rule moved and reorganized the provisions for certification testing to 
Sec.  429.64. DOE welcomes comments regarding the clarity of the text 
proposed for Sec.  429.64.
2. Sampling Plan
    In general, DOE requires represented values to be determined by the 
application of basic statistical concepts. Baldor requested that DOE 
clarify some of these concepts. Specifically, Baldor commented that the 
term ``population'' used in the definition of average full-load 
efficiency was unclear. (Baldor, No. 1 at p. 2) The terms 
``population'' and ``sample'' are standard statistical concepts. A 
population of objects consists of all the objects that are relevant in 
a particular study.\14\ A population of small electric motors consists 
of all the small electric motors produced for a basic model. As Baldor 
states, testing all the units of a basic model to determine the mean of 
the full-load efficiency of the total population is not practical. 
(Baldor, No. 1 at pp. 2 and 3) For this reason, DOE only requires 
manufacturers to test a sample of the population in order to make 
inferences about the basic model's population. DOE assumes that its 
covered products have a normal efficiency distribution and uses 
Student's t-distribution to estimate numerical characteristics of a 
population. This document proposes to require using a sampling plan 
specific to small electric motors to allow a manufacturer to make 
representations of average full-load efficiency and other energy 
consumption metrics for its basic models.
---------------------------------------------------------------------------

    \14\ Wilcox, Rand R. Basic Statistics: Understanding 
Conventional Methods and Modern Insights. New York: Oxford UP, 2009: 
4. Print.
---------------------------------------------------------------------------

    DOE believes it is likely that the sources of variation in the 
testing of small electric motors that would affect the statistical 
validity of small electric motor testing results will be substantially 
similar to those for electric motors. This belief is based on the fact 
that small electric motors and electric motors overlap considerably in 
structure, function, input materials, and manufacturing processes--all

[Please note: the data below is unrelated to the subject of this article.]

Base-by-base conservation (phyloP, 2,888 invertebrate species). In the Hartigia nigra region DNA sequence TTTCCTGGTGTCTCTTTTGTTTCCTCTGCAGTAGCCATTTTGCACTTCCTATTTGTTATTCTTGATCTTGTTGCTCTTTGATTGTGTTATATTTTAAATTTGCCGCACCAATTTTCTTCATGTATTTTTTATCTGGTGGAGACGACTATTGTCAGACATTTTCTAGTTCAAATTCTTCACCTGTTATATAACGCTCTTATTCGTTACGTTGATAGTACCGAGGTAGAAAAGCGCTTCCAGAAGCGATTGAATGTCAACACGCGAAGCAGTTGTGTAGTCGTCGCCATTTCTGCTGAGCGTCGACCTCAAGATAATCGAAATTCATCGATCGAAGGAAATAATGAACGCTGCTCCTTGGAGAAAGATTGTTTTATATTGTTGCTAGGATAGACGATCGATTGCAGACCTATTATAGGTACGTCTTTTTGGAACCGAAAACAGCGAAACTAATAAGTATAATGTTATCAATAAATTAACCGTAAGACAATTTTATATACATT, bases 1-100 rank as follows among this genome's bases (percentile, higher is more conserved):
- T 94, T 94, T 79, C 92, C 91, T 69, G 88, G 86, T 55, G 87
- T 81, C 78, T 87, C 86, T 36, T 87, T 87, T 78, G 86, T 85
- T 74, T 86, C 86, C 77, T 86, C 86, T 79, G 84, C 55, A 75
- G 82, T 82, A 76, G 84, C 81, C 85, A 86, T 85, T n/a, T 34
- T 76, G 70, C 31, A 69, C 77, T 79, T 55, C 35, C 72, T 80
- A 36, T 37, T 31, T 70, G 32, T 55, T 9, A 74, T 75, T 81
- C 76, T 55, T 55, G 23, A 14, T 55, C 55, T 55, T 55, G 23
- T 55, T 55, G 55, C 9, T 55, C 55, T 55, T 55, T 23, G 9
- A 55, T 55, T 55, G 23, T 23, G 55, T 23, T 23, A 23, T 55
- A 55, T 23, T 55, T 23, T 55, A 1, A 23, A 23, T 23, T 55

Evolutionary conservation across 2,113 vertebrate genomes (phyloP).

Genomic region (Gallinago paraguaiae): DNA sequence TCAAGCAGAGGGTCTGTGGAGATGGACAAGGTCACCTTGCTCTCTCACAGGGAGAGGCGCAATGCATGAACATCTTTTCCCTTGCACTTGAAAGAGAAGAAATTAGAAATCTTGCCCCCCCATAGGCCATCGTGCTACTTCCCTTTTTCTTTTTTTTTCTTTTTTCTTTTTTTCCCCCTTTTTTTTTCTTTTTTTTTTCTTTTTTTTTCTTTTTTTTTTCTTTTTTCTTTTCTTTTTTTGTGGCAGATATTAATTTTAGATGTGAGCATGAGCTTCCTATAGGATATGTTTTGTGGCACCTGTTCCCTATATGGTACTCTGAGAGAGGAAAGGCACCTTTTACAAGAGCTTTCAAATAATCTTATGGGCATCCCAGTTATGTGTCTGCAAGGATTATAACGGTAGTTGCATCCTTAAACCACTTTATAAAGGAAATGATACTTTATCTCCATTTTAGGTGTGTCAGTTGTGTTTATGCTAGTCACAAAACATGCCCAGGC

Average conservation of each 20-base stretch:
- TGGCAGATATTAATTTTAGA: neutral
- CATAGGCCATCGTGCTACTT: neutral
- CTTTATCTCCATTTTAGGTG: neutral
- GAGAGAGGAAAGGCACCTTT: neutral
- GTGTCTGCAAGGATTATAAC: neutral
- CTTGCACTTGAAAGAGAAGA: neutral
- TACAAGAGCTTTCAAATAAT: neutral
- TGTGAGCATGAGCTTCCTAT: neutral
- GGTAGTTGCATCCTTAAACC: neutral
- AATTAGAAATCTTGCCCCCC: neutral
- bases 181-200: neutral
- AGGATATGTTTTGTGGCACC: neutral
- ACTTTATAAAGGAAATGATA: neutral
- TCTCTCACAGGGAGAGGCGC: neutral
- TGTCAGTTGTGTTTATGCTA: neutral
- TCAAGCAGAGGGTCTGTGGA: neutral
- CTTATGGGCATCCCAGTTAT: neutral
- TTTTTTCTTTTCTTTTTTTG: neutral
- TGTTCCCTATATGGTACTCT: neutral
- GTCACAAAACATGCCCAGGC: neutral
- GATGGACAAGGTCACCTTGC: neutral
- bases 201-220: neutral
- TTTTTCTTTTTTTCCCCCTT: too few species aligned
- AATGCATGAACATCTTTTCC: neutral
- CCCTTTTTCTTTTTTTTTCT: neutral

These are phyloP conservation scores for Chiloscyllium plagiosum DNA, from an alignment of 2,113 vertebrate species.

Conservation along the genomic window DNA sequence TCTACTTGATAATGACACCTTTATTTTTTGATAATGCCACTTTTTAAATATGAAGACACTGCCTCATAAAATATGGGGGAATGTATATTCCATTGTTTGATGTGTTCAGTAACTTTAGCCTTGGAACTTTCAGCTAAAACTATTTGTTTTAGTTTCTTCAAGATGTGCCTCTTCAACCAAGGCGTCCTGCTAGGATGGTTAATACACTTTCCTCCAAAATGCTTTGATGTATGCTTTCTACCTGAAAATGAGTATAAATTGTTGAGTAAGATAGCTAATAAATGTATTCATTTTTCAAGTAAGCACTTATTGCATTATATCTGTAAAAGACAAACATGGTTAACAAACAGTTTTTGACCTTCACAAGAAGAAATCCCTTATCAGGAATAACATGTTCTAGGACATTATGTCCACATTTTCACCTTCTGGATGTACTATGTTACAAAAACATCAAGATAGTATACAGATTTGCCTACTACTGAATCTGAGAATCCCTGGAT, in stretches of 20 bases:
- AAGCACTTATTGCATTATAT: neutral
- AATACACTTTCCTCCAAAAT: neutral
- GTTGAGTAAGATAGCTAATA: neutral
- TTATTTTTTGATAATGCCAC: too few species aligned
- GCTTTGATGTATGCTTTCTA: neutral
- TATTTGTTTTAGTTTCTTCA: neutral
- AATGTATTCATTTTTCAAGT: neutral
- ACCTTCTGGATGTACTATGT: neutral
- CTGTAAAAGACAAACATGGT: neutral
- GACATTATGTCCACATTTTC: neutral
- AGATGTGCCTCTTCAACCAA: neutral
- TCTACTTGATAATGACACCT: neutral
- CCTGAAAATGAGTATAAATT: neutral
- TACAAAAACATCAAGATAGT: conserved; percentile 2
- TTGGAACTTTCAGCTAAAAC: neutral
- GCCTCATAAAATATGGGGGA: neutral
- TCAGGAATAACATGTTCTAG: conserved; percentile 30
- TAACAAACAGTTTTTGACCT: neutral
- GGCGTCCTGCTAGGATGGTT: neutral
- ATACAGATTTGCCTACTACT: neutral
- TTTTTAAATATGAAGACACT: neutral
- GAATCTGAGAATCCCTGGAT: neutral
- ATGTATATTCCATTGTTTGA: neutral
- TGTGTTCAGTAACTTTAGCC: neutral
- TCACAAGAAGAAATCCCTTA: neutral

of which contribute to variability in overall equipment performance in 
a similar manner for both electric motors and small electric motors. In 
addition, small electric motors are tested using methods similar to 
those for electric motors. On this basis, DOE proposes to adopt 
certification testing sampling requirements for small electric motors 
similar to those for electric motors.
    Specifically, DOE proposes that the represented efficiency cannot 
exceed the lesser of the arithmetic mean of the tested sample or the 
lower 97.5 percent confidence limit of the true mean divided by 0.95. 
The represented total losses would be no lower than the greater of the 
arithmetic mean or the upper 97.5 percent confidence limit of the true 
mean divided by 0.95. In addition, as required with electric motors, at 
least 5 units per basic model must be tested to determine the 
represented efficiency (rating) of the basic model. For low-volume 
models with fewer than five individual units of a basic model produced 
over a period of about 180 days, DOE proposes to require that each unit 
manufactured be tested and the manufacturer must certify the average 
full-load efficiency for the low-volume basic model. This certification 
sampling plan would be placed in a new Sec.  429.64.
    Different sampling provisions apply during enforcement testing to 
determine noncompliance with the energy

[[Page 41389]]

conservation standards. Those sampling provisions are discussed in 
detail in section III.H.3 of this proposed rule.
    DOE requests comment on this proposal.
3. Certification Reports
    There are currently no regulatory requirements governing the 
submission of certification reports specifically for small electric 
motors. This document proposes product-specific certification 
provisions for small electric motors that would appear in a new Sec.  
429.64(c). The general certification report requirements are described 
more fully in section III.C.3 of this proposed rule. The proposed 
certification report requirements that would apply specifically to 
small electric motors include: small electric motor type as described 
at 10 CFR 431.446(a), the horsepower on which the basic model was 
tested, the number of poles, the represented average full-load 
efficiency, the represented total losses, the MIN applied to the basic